Highlights

Program Improvement Plan (PIP) & Child and Family Services Review (CFSR)
  • The Administration for Children and Families (ACF) determines whether each state is in substantial conformity with federal requirements. The ACF measures compliance by conducting Federal Child and Family Services Reviews (CFSR) across the country.
  • The federal Child and Family Service Review (CFSR) process is oriented toward improving outcomes for children and families.
  • The focus of the review is on developing a partnership between the federal and state government to improve child welfare services. The findings from the CFSR highlighted areas where Michigan was successful and those areas where improvements were and are needed in our child welfare system. Michigan's federal review was conducted in September 2002.
  • Michigan's PIP was approved May 24, 2004.
  • All 50 states have been reviewed and all states were required to develop a Program Improvement Plan (PIP).
  • Michigan's PIP addresses those areas of non-compliance with the federal standards in the areas of Safety, Permanency and Child well being. Implementation of the strategies in the PIP is a joint effort between state, federal, and private agency partners.
  • The PIP is an ongoing process designed to improve child welfare services throughout the nation. The PIP will be used as a road map for improving child welfare systems throughout the state of Michigan.
  • Michigan will collaborate with our community partners and other state departments to improve the availability of services to children and families across the state.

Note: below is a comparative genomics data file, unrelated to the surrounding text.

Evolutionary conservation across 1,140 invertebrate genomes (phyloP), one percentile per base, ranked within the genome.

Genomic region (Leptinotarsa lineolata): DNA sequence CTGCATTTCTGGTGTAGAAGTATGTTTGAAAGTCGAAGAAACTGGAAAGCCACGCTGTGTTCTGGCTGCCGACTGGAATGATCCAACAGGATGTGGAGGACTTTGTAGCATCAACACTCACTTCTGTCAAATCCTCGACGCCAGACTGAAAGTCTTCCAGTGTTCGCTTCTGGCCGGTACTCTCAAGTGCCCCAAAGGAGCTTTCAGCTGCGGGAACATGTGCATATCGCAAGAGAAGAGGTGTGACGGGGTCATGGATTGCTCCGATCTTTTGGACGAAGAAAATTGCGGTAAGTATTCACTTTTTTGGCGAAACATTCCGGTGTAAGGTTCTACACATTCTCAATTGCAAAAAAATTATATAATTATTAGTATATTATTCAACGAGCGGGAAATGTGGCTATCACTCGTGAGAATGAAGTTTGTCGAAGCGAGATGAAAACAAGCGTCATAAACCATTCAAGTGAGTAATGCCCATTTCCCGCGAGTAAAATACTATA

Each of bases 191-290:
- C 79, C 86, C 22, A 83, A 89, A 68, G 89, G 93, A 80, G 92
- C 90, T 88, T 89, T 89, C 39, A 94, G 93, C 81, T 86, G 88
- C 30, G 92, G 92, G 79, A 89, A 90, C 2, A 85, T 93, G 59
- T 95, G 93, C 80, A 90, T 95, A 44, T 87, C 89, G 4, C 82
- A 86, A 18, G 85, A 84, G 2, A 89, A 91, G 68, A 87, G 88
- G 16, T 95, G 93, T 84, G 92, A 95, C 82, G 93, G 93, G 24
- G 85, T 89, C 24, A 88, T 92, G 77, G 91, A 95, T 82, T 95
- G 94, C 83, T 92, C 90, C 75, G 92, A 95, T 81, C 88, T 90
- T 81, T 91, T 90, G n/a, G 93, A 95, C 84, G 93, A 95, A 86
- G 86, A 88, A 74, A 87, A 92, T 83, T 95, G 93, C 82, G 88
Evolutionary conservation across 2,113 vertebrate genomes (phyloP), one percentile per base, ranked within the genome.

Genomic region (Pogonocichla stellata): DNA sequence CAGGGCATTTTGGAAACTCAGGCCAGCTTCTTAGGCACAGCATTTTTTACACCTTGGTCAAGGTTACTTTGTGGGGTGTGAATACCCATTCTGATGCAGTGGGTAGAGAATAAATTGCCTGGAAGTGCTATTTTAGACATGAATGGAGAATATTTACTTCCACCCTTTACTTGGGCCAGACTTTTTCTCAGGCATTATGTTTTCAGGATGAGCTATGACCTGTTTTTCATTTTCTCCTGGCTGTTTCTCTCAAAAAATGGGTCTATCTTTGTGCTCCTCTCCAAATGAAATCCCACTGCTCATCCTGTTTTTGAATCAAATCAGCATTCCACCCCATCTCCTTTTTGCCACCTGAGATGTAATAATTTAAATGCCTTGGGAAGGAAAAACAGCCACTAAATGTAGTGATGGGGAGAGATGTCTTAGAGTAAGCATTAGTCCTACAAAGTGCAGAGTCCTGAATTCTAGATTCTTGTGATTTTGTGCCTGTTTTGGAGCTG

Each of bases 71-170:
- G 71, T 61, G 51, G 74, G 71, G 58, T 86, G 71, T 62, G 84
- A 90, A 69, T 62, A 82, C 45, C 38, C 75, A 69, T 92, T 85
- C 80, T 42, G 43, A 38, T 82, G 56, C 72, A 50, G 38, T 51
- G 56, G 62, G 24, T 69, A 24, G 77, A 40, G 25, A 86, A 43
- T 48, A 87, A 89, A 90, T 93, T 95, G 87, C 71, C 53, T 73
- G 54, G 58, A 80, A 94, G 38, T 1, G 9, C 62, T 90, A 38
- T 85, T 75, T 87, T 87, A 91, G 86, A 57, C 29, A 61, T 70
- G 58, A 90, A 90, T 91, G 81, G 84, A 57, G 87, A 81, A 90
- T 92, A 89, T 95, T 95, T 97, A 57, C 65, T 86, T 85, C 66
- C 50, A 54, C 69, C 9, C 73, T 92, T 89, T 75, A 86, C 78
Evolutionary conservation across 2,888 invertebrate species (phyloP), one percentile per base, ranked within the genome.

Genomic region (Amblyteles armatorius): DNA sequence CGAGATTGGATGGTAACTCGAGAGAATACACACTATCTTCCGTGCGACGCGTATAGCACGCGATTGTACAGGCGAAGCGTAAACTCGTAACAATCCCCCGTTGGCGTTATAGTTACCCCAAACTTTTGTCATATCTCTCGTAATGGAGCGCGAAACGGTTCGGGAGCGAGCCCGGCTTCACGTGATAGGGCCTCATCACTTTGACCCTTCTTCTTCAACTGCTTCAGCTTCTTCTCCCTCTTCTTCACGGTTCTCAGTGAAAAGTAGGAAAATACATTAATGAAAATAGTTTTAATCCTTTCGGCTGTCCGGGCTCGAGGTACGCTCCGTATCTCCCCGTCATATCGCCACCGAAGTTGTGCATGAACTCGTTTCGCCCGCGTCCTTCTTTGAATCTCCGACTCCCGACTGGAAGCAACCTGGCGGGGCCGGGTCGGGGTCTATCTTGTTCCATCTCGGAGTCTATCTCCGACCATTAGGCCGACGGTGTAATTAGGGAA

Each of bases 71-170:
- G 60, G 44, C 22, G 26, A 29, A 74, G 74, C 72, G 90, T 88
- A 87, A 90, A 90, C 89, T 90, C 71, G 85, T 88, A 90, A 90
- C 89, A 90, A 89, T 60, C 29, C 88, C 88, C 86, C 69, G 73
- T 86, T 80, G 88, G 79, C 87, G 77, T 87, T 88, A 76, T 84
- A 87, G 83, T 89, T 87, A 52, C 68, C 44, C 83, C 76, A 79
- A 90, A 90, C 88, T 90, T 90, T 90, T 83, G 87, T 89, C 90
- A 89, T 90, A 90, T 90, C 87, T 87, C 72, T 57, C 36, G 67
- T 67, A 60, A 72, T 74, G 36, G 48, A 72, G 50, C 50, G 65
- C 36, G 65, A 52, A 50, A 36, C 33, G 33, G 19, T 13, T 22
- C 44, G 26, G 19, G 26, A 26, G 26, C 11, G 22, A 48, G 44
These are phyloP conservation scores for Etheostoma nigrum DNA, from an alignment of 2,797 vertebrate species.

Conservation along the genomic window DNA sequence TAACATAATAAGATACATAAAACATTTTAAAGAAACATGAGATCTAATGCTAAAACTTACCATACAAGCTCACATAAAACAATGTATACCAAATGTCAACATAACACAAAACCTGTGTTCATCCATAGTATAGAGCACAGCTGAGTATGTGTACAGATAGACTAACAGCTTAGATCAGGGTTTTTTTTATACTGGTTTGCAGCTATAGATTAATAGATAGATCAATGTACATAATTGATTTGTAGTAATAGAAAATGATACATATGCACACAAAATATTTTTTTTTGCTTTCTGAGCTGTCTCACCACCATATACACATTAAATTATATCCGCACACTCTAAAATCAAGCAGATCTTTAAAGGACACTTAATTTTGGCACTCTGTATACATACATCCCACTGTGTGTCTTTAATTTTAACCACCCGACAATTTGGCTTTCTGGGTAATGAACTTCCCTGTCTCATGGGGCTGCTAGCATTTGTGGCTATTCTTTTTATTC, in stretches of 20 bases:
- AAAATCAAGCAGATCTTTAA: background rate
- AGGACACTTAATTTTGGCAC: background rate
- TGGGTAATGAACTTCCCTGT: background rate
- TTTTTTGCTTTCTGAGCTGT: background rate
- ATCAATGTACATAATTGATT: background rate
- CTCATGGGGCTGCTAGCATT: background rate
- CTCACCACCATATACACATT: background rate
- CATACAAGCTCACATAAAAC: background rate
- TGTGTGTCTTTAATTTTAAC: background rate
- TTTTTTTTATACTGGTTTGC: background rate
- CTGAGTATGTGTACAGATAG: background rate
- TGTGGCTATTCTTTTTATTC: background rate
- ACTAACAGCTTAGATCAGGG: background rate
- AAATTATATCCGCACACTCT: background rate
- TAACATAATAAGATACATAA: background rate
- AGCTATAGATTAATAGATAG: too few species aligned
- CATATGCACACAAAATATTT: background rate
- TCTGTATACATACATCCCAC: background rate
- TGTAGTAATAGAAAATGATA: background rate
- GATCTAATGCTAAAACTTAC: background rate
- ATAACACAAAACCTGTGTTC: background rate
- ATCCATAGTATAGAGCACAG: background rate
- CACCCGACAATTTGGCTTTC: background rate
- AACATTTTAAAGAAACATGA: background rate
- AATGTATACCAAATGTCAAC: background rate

• According to the Adoption and Safe Families Act of 1997, there are seven outcomes, which need addressing.
  • The seven outcomes are focused on safety, permanence and well being.

    They are as follows:

    Safety
    1. Children are first and foremost, protected from abuse and neglect.
    2. Children are safely maintained in their homes whenever possible and appropriate.

    Permanency
    3. Children have permanency and stability in their living situations.
    4. The continuity of family relationships and connections is preserved for children.

    Well-being
    5. Families have enhanced capacity to provide for their children's needs.
    6. Children receive appropriate services to meet their educational needs.
    7. Children receive adequate services to meet their physical and mental health needs.

  • The Child Welfare Quality Assurance Unit (CWQA) will closely monitor the implementation of the items outlined in Michigan's PIP and oversee the reviews.
  • The Child and Family Service Reviews will serve as means of measuring the PIP's progress.
  • Beginning in August 2004 and ending in August 2006 the following counties were selected for review Genesee, Macomb, Oakland, Saginaw and Wayne because they represent the largest population throughout Michigan.
  • Although these were the selected counties, the expectation is that all counties within the state of Michigan will adhere to the action items outlined in the PIP.
  • The CFSR Outcomes and the best practice components will increase compliance to our overall PIP strategies.
  • Failure to achieve the outcomes articulated in the PIP within the two-year timeframe can result in federal penalties of over $2.5 million dollars in funding.
Summary

Michigan's ability to meet the needs of children and families through services must reflect the basic premise of safety permanency and child well-being are the major concerns of child welfare.